James Corden fought a planning war with he and Coldplay singer Chris Martin’s next-door neighbour over controversial plans to build an ‘iceberg basement’.
The celebrities, both based in Los Angeles, owned multimillion-pound properties in the upmarket Belsize Park area of North London – separated by a £600,000 garage conversion home.
The pair were renting out their properties at up to £15,000-a-month each when their joint neighbour submitted proposals to build a large basement extension.
Corden, 42, who is rumoured to net up to £5million-a-year as host of The Late Late Show in the US, feared the plans could scupper the rental income from his four-storey £3.3million home.
In a bid to convince council planning chiefs to veto the plans, the comedian claimed the noise from the building work could impact on his tenants.
And, as part of the two-year planning battle, the London-born star submitted a formal objection to the proposals.
Coldplay front man Martin, who bought his London pad from Kate Winslet for £2.5million in 2004, did not formally objected to the plans.
But the singer, 44, was mentioned several times in planning documents submitted to local council chiefs.
Despite Corden’s objection, councillors gave the green light for the plans to go ahead – with much of the work now completed.
Representatives for Corden say the comedian no longer owns the Belsize property.
James Corden fought a planning war with he and Coldplay singer Chris Martin’s next-door neighbour over controversial plans to build an ‘iceberg basement’. Pictured: The London home that Corden owned
The comedian’s four-storey £3.3million home was connected to the comparatively small garage conversion (pictured) – thought to be worth around £600,000
Coldplay frontman Martin, who bought his London pad from Kate Winslet for £2.5million in 2004, has not formally objected to the plans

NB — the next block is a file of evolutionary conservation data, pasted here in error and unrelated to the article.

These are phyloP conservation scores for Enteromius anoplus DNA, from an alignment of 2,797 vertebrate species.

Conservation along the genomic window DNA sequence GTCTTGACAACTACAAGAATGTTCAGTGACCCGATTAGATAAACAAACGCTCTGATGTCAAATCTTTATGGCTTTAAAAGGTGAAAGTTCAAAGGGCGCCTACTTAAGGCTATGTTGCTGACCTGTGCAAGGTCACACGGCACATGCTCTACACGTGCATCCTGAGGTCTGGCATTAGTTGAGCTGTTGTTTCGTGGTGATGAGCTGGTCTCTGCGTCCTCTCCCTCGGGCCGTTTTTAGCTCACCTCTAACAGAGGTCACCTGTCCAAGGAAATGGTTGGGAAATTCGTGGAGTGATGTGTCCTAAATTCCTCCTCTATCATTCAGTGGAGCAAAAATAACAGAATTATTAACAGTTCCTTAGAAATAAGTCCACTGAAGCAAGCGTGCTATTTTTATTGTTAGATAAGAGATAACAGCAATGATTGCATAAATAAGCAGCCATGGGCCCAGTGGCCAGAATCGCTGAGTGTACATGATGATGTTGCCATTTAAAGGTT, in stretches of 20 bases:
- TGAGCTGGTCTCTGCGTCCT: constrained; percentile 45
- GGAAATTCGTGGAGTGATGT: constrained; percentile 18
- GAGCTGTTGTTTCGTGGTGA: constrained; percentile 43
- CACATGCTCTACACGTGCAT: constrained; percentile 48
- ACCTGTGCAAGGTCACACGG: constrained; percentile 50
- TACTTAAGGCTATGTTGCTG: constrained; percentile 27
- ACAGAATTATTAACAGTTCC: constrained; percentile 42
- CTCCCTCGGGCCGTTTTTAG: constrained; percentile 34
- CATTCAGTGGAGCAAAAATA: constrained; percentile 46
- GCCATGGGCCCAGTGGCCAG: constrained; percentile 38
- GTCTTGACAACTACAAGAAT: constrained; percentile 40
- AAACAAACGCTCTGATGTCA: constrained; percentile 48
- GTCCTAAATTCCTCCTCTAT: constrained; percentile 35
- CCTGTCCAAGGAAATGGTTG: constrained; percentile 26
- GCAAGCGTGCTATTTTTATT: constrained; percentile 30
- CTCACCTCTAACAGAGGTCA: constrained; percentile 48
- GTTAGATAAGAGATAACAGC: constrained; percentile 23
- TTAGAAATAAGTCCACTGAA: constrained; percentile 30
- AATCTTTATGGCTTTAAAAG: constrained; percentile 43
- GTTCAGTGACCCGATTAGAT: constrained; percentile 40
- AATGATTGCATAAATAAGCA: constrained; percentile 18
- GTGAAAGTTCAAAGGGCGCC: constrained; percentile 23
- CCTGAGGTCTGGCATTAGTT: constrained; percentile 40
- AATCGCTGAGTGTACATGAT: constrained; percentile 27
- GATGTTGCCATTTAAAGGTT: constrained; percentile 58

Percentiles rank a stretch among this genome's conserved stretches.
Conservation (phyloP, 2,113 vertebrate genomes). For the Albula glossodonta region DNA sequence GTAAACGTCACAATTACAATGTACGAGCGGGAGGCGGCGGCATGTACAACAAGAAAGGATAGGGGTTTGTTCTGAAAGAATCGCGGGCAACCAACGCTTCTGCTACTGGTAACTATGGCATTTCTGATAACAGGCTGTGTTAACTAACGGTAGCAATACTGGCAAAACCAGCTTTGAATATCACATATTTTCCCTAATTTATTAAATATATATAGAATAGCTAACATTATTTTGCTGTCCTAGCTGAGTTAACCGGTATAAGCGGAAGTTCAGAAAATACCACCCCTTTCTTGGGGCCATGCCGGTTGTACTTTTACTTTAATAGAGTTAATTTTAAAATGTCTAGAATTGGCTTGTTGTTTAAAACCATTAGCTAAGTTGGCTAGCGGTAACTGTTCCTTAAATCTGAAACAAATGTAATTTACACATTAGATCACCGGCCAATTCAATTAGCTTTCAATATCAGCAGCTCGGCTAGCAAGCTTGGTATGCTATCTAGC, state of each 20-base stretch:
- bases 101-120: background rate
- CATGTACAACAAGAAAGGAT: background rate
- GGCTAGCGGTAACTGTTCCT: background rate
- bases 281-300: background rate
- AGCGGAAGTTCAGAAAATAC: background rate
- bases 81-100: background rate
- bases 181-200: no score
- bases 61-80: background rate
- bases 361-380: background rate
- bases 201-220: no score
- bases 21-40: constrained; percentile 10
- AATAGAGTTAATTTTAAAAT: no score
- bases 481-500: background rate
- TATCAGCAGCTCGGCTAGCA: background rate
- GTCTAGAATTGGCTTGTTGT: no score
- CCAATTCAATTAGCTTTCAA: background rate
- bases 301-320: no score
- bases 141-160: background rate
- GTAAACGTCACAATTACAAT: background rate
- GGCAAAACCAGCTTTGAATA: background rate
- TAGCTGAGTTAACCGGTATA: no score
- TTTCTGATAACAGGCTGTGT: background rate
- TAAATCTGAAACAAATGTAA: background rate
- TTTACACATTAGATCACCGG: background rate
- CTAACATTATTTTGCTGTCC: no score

As part of a two-year planning battle, the London-born star submitted a formal objection to his neighbour’s proposals (pictured)
The bitter battle between Corden and his neighbour, Benjamin Miranda, began soon after the comedian purchased the four-storey townhouse in 2012.
Miranda’s comparatively tiny, two-floor, two-bed, converted garage is squeezed in-between Corden and Martin’s massive pads.
Corden first riled Miranda by applying for planning permission to Camden Council in February 2013.
The star submitted plans to erect a single story extension with roof terrace over to rear of the property.
Miranda wrote two letters of objection to the council in which he stated he’d even met Corden to talk about his plans and had been assured that they wouldn’t be building an ‘overpowering structure’.
Miranda was concerned that the extension would ‘cause a boxing-in effect on an already small property’ and raised concerned that it was not ‘aesthetically pleasing’.
Corden won that round with planning permission being given two months later, but the bad blood had set in.
When Miranda applied in 2017 to build an entirely new basement, Corden raised fears the excavation work would cause permanent damage to both his and and Martin’s house.
It started two years of rows with Corden employing solicitors, construction consultants, surveyors, architects and luxury estate agents.
The planning professional produced reports against the development, which had added complications as the warring pair shared a communal walkway.
The bitter battle between Corden (pictured) and his neighbour, Benjamin Miranda, began soon after the comedian purchased the four-storey townhouse in 2012
Martin, did not object to the plans but has been mentioned several times in planning documents submitted to local council chiefs